But much depends on the circumstances, the context and the manner of speech. Islamophobia in front of a crowded mosque is obviously not the same thing as islamophobia in an obscure publication. Examples of speech, in the wider sense of the word, such as hanging a noose in a tree in the front yard of the house of an African-American family, or spraying graffiti on someone’s car or house, are more of a problem than posting a picture of a Koran in the toilet on a blog or a website. The first examples are clearly intimidation and can force people to sell their houses and move somewhere else. This has human rights implications (freedom of residence and property rights), which the latter examples don’t have (it’s difficult to argue that a photo of the Koran in a toilet, although undoubtedly an expression of hatred, harms anyone’s freedom of religion).

When speech has implications for the rights of some people, it is legitimate to consider limiting this speech, according to the rules set out in the introductory post of this series.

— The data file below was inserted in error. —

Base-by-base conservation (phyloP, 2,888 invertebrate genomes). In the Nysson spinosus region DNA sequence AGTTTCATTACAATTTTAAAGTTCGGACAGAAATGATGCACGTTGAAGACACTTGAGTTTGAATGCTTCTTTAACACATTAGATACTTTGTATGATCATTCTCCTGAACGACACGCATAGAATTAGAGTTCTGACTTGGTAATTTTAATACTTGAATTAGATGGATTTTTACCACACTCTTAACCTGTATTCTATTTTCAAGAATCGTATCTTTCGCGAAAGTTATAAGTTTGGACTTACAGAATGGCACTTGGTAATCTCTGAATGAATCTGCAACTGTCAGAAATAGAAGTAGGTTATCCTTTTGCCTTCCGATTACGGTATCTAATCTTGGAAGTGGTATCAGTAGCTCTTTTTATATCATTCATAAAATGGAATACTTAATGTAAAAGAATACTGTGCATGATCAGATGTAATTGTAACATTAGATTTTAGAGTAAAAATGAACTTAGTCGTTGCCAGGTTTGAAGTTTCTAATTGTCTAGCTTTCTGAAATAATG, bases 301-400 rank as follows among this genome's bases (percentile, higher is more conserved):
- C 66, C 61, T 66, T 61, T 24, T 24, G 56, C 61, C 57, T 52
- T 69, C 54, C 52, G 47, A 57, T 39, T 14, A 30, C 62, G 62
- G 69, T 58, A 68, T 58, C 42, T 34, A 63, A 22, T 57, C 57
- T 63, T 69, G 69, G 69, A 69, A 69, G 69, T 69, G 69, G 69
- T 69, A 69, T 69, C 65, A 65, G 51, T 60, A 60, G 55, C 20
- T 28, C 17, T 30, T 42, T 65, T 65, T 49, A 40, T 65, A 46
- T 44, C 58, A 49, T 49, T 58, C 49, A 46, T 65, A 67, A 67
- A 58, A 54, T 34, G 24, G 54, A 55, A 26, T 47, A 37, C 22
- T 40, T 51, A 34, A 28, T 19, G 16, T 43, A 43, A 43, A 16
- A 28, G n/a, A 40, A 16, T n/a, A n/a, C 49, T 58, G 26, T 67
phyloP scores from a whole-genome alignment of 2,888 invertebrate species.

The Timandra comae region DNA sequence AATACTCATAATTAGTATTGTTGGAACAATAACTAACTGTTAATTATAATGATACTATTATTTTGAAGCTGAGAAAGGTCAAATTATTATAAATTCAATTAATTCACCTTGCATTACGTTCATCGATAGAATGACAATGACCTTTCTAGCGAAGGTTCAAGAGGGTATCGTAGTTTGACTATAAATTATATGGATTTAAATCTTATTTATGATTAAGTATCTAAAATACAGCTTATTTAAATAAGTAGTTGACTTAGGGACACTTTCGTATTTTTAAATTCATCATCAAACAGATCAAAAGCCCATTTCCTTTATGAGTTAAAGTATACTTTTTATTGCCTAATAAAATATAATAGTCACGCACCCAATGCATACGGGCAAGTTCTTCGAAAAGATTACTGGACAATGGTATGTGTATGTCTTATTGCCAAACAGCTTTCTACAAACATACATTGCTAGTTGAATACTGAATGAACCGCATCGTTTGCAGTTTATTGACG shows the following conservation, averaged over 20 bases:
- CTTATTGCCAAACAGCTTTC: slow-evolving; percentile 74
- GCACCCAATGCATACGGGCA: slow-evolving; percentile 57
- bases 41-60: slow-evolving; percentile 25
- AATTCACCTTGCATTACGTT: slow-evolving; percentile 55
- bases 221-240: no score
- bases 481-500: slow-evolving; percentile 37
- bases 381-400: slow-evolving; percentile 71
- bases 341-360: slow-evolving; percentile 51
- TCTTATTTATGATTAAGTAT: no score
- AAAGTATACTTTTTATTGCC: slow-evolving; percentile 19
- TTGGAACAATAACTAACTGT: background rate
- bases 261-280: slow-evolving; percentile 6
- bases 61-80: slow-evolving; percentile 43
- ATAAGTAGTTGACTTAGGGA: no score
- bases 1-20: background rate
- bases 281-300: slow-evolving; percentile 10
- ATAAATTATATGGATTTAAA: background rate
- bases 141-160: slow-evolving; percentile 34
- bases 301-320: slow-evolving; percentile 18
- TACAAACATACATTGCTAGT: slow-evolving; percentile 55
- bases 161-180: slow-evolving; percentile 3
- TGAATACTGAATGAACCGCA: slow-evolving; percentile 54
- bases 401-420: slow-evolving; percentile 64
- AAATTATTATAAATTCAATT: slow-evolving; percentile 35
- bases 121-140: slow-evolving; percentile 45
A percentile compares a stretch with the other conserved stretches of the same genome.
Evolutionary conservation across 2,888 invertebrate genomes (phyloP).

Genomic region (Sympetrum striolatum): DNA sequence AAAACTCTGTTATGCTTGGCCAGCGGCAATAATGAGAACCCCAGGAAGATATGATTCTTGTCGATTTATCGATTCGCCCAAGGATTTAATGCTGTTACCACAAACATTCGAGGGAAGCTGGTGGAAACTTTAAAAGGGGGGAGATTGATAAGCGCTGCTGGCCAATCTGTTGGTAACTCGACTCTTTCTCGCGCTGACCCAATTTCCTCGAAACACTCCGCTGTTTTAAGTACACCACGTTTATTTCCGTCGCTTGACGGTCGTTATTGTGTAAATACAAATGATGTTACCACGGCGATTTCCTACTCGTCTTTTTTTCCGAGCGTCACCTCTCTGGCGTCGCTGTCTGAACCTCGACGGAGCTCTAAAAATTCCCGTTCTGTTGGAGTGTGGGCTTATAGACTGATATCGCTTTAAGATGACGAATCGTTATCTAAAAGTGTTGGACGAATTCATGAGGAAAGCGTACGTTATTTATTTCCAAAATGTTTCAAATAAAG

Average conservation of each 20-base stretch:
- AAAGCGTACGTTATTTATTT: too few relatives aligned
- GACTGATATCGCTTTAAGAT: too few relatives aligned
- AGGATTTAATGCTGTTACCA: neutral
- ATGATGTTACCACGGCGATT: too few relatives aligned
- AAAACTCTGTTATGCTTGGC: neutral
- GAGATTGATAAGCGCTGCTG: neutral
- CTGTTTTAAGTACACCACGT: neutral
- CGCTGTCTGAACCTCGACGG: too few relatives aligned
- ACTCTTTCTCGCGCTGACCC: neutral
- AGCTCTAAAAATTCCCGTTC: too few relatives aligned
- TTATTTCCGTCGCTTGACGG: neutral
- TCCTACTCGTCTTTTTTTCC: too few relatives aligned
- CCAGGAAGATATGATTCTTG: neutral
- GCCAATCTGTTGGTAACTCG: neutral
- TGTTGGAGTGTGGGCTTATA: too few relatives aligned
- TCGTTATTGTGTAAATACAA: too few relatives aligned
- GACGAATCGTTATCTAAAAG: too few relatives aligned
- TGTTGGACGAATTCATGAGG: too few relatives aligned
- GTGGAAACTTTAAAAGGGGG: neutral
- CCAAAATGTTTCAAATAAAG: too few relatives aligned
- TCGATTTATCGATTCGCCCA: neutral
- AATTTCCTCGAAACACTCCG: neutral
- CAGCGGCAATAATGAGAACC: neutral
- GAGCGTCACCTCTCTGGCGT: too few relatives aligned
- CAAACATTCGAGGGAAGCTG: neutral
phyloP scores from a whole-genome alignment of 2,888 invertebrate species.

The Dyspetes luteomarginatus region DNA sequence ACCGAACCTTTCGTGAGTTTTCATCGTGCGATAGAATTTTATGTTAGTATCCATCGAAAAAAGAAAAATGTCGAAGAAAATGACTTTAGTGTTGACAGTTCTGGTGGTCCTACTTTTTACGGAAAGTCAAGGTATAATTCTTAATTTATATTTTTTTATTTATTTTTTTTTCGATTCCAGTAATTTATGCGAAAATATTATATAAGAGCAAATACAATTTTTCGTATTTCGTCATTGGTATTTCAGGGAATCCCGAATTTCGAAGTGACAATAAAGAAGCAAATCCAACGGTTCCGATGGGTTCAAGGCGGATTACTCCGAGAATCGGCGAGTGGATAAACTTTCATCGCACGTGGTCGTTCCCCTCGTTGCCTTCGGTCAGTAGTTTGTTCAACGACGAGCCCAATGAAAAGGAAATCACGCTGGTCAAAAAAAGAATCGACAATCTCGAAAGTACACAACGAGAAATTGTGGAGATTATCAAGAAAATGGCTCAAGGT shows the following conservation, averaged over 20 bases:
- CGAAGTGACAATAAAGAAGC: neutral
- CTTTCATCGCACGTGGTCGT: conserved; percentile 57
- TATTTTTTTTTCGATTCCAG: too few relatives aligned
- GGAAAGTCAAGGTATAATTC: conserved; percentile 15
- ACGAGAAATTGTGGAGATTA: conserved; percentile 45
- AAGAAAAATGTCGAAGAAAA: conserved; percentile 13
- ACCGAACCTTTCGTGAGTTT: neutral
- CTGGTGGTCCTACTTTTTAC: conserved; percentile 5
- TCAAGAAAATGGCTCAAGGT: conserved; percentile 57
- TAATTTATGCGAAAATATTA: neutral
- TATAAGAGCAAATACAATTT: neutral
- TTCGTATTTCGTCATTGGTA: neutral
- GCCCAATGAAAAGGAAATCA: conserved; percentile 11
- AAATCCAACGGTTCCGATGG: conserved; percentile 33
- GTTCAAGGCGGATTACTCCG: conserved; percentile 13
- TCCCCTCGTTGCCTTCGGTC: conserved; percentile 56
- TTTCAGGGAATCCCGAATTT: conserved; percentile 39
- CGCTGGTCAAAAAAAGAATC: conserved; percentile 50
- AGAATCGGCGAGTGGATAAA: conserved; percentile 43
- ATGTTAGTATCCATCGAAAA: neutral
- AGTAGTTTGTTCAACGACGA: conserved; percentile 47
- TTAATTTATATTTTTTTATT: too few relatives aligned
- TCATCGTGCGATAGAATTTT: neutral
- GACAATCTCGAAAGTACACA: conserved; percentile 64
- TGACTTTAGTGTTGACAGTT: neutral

An important distinction here: all this is about hate, not about speech that is merely offensive, insulting, ridiculing etc. That’s the topic of another post. The distinction, however, can be blurred. What is hateful and what is merely offensive is a matter of personal conviction, it differs between groups and it changes over time. Some groups may be more sensitive than others. If one decides to legislate the matter, this can complicate things.

Moreover, what to someone can be seen as hate – for example homophobia – may be a central tenet of someone else’s religion and therefore protected by the freedom of religion. However, the freedom of religion is not absolute either.

And finally, some examples of speech that were once considered to be hateful – such as “nigger” – have been reclaimed by the groups that were previously targeted, and are sometimes even used as a badge of pride.